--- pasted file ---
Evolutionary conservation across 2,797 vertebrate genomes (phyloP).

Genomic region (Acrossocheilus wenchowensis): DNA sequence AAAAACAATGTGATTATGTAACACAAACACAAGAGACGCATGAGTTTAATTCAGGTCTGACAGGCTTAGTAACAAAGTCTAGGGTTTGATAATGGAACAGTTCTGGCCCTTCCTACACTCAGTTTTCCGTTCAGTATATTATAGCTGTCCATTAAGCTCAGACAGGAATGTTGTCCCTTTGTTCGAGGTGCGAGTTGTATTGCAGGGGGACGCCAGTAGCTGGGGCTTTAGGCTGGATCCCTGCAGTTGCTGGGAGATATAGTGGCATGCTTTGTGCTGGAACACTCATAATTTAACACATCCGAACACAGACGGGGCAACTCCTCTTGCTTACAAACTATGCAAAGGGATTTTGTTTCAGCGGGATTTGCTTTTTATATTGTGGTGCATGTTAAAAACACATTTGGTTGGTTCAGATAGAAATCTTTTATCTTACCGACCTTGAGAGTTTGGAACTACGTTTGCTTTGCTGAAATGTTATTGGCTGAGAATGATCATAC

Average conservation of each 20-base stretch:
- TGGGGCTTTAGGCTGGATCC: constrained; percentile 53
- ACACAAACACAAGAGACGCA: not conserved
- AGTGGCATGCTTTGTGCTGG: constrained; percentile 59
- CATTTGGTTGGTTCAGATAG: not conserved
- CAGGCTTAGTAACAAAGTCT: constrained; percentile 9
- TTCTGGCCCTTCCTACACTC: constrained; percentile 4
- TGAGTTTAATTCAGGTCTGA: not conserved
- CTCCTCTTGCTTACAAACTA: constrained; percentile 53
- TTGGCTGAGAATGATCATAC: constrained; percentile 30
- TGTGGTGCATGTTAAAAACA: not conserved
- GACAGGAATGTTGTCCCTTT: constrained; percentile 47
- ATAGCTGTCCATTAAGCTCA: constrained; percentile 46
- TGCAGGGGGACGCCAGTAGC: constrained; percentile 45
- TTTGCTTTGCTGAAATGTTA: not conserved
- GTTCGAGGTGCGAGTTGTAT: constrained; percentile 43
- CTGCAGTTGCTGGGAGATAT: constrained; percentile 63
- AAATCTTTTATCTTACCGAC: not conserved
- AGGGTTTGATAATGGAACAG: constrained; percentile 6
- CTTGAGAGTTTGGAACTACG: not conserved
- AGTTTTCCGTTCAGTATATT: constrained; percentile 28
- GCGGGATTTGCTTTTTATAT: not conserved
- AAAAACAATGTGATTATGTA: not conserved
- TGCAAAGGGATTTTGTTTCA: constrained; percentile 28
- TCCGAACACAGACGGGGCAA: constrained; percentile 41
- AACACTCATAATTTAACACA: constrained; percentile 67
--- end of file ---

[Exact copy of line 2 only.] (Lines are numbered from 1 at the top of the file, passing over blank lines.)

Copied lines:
Genomic region (Acrossocheilus wenchowensis): DNA sequence AAAAACAATGTGATTATGTAACACAAACACAAGAGACGCATGAGTTTAATTCAGGTCTGACAGGCTTAGTAACAAAGTCTAGGGTTTGATAATGGAACAGTTCTGGCCCTTCCTACACTCAGTTTTCCGTTCAGTATATTATAGCTGTCCATTAAGCTCAGACAGGAATGTTGTCCCTTTGTTCGAGGTGCGAGTTGTATTGCAGGGGGACGCCAGTAGCTGGGGCTTTAGGCTGGATCCCTGCAGTTGCTGGGAGATATAGTGGCATGCTTTGTGCTGGAACACTCATAATTTAACACATCCGAACACAGACGGGGCAACTCCTCTTGCTTACAAACTATGCAAAGGGATTTTGTTTCAGCGGGATTTGCTTTTTATATTGTGGTGCATGTTAAAAACACATTTGGTTGGTTCAGATAGAAATCTTTTATCTTACCGACCTTGAGAGTTTGGAACTACGTTTGCTTTGCTGAAATGTTATTGGCTGAGAATGATCATAC